Europe banned the cultivation of GM rapeseed, but new studies prove that genetically modified Brassica napus L. is growing all over Switzerland. This is likely the first study of its kind to prove that cross-contamination (or possible illegal seed spreading by Biotech and Monsanto) is a bigger problem than anyone may have suspected.
The study published in PLoS is titled, “Unexpected Diversity of Feral Genetically Modified Oilseed Rape (Brassica napus L.) Despite a Cultivation and Import Ban in Switzerland.” Of 105 plants sampled, 15 contained the banned GMO rapeseed variety. Though this was considered a ‘small’ contamination rate in the study, there obviously should be no GM plants present at all considering the ban. This is concerning, too, since once GM seeds are introduced into the wild, they can continue to cultivate, interbreeding with non-GM, local plants.
Furthermore, the plant samples that contained GM were growing along railway lines and ports in four different areas in 2011 and 2012, with the most afflicted areas being Rhine port of Basel and the St. Johann freight railway station in Basel, Switzerland.
Researchers noted that this was the first time that Bayer’s feral MS8xRF3, MS8 or RF3 plants have been detected in Europe.
Another troubling finding was the discovery of ‘outcrossing’ (transference of genetic material between differing plant strains) between Monsanto’s GT73 GM plant and two non-GM oilseed rape plants. This has been described as the rogue DNA tendency in GM technology. In fact, new gene sequencing performed on Roundup Ready soybeans has revealed that RR varieties have more foreign DNA than Monsanto, or the US government thought.
This confirms the protestations of experts who have been saying that non-GM pants can be turned to GM plants, transforming conventional and organic crops into GM atrocities in a form of “biorape.”
Dr. Vandana Shiva controversially tweeted that genetically modified organism imposition in India is akin to rape, earlier this year. Now it seems, Monsanto is having its way with Switzerland.
The “unintended gene flow” is described as a concern in the PLoS study; however, I attest it was quite intended by biotech.
“Another concern with respect to the cultivation of GM OSR [genetically modified oilseed rape] is an unintended gene flow towards conventional or organic OSR crops which could lead to co-existence conflicts between different farming systems.”
All this has happened despite a ban on GM cultivation:
“In the European Union, GM OSR cultivation is presently prohibited and authorization for the import for food and feed processing is confined to the GM OSR events GT73 (Roundup Ready, Monsanto), MS8, RF3, MS8xRF3 and T45 (all traded as InVigor, Bayer CropScience).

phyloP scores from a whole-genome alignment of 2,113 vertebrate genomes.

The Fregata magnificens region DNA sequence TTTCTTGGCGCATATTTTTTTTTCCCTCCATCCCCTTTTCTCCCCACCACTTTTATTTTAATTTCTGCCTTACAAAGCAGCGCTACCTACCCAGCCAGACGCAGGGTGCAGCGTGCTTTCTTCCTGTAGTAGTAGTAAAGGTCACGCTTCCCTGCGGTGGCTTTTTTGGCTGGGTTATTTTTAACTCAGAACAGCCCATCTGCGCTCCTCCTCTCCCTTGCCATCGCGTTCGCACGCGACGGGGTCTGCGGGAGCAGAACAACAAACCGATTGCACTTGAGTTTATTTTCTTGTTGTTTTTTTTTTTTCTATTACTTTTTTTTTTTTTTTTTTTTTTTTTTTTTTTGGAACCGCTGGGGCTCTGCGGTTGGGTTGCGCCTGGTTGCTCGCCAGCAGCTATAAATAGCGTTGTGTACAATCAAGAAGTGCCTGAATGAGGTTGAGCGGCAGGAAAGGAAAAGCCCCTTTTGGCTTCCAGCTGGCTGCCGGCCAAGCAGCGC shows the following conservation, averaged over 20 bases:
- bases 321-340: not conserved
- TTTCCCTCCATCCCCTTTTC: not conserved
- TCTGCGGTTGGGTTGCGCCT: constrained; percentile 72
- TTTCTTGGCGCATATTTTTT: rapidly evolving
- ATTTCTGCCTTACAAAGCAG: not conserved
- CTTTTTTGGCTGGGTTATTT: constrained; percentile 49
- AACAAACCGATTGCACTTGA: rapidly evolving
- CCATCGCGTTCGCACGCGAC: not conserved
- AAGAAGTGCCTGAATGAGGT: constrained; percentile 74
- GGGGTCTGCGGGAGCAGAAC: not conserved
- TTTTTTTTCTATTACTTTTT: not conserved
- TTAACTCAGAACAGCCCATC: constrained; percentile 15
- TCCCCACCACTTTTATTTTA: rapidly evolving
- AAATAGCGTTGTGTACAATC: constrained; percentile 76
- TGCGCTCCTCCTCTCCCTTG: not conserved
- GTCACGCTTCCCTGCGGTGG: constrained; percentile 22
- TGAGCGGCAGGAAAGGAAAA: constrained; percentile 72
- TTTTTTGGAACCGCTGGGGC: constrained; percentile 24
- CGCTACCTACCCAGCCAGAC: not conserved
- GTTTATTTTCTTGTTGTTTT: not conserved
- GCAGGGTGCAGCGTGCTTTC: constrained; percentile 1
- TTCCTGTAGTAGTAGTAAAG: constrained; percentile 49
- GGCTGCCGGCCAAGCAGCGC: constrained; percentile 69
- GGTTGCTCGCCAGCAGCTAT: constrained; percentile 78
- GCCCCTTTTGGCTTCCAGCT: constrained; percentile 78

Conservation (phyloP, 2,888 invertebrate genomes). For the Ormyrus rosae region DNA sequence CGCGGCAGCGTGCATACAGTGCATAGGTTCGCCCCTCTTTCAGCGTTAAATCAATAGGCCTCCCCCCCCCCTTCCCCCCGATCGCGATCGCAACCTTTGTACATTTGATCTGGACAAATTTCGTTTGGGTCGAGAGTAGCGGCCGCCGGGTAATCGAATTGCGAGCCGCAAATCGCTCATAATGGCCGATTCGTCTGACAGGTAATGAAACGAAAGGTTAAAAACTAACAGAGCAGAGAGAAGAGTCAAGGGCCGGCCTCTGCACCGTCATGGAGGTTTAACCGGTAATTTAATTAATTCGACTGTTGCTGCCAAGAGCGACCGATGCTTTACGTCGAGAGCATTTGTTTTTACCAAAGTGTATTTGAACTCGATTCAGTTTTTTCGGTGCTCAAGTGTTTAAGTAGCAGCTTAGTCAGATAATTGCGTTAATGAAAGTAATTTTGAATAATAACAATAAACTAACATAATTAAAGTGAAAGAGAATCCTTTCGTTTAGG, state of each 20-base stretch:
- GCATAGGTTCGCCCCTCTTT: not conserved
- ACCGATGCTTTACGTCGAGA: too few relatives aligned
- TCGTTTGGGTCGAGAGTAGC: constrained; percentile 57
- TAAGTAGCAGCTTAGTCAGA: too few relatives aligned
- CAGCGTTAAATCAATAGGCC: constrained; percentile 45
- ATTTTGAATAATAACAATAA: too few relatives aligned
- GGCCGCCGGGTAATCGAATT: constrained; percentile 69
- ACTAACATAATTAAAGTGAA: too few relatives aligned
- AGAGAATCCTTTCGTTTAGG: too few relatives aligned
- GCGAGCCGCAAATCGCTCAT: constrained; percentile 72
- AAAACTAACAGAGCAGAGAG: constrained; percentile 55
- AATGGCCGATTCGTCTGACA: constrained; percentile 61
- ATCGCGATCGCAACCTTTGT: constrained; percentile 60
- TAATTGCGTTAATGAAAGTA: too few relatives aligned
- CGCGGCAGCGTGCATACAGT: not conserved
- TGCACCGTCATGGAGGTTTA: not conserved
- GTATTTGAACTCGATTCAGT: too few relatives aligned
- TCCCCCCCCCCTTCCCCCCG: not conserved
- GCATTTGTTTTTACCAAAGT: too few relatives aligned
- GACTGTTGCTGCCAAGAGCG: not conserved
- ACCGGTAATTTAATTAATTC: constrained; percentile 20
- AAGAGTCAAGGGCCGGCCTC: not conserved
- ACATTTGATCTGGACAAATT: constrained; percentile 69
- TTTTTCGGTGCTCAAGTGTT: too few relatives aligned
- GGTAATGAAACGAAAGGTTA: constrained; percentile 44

GM crop plants have found even less acceptance in Switzerland where currently neither the import nor the cultivation of GM OSR is allowed at least until the end of 2017 , . Nevertheless, the spread of GM OSR cannot totally be prevented by cultivation or import bans. In Japan, where GM OSR is imported but not cultivated, feral glyphosate- and glufosinate-resistant GM OSR plants have repeatedly been detected in port areas and along transportation routes –.
The feral GM plants found most likely originated from imported transgenic seeds that were spilled during transport to oilseed processing facilities. Two countrywide studies from Switzerland have reported the occurrence of glyphosate-resistant GT73 OSR from four sites in 2011 and 2012 , .The case of Switzerland is remarkable, because GM OSR has neither been cultivated nor imported into the country. [emphasis added].”
Authors of the study state that the contamination likely happened through spillage from non-GMO seed moving through Switzerland – so exactly how much of the world’s seed supply is already contaminated with biotech’s product?
Considering the recent discovery of GMO wheat growing illegally in an Oregon cornfield, it is obvious we are clueless about just how vile GM crops can be when it comes to contaminating the world’s food supply.
As long as countries like the US continue to grow biotech seed, they can still purposefully or inadvertently be shipped to other countries which have bans in place, further contaminating conventional crops.
While US Universities have examined ways to mitigate crop contamination, it looks as though these efforts will be null as long as GM crops are grown.